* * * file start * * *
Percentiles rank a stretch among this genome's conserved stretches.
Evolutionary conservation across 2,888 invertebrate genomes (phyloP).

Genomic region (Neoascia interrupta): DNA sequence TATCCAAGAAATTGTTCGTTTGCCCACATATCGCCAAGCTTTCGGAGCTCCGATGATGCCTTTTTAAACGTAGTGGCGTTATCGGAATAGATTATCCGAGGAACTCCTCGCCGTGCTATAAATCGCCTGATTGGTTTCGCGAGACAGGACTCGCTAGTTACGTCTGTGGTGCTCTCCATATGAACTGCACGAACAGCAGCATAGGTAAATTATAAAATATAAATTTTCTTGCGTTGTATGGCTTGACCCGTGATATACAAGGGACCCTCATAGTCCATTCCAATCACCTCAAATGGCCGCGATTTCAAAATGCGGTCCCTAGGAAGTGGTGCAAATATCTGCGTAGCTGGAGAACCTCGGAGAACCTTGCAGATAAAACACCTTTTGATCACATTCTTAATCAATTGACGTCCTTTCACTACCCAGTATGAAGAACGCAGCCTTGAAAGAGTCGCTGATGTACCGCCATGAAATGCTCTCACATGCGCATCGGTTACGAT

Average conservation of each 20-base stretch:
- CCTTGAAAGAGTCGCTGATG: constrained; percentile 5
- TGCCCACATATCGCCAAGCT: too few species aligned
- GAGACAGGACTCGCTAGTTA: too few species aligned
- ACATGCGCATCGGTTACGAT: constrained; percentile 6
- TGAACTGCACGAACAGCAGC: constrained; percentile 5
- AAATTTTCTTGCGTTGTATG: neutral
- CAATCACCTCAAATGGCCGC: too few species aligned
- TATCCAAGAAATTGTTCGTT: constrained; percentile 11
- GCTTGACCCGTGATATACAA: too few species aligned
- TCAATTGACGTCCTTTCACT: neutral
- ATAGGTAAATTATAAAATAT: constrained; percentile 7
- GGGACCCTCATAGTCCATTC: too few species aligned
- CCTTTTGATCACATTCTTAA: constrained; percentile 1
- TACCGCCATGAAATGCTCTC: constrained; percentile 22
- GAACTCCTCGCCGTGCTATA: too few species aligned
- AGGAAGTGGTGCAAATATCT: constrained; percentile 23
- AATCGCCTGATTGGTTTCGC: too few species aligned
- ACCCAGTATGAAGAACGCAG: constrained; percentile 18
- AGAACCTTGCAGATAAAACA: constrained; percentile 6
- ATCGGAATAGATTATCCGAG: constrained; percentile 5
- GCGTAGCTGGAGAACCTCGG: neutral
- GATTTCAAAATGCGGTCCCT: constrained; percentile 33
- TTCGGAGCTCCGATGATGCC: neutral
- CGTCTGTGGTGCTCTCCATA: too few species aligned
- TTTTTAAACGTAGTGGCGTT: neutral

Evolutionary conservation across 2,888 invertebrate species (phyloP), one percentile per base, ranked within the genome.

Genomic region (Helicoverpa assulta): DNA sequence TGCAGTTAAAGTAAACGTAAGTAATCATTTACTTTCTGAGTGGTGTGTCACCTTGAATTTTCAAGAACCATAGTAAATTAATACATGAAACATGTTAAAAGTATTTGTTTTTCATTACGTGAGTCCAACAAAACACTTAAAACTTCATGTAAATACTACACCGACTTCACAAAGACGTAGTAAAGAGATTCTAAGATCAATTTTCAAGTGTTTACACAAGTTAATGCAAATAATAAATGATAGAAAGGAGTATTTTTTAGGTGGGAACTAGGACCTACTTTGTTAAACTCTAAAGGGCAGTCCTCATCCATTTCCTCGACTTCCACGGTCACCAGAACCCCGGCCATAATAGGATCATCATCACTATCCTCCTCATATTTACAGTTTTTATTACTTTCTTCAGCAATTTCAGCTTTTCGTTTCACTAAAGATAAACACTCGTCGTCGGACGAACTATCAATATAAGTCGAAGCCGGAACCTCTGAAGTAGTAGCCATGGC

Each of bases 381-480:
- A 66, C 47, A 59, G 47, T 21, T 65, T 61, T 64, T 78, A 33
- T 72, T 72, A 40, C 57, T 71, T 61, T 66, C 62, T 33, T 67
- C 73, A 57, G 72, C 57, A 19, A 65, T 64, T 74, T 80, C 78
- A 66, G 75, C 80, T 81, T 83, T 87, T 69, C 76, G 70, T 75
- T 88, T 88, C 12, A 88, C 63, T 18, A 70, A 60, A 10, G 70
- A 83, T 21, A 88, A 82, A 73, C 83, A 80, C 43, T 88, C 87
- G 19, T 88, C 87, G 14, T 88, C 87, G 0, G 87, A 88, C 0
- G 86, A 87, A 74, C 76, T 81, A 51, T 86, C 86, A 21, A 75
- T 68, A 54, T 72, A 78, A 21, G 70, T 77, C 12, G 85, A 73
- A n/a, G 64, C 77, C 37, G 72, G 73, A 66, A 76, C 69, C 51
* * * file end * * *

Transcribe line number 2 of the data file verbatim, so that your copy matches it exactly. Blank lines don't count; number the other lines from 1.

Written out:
Evolutionary conservation across 2,888 invertebrate genomes (phyloP).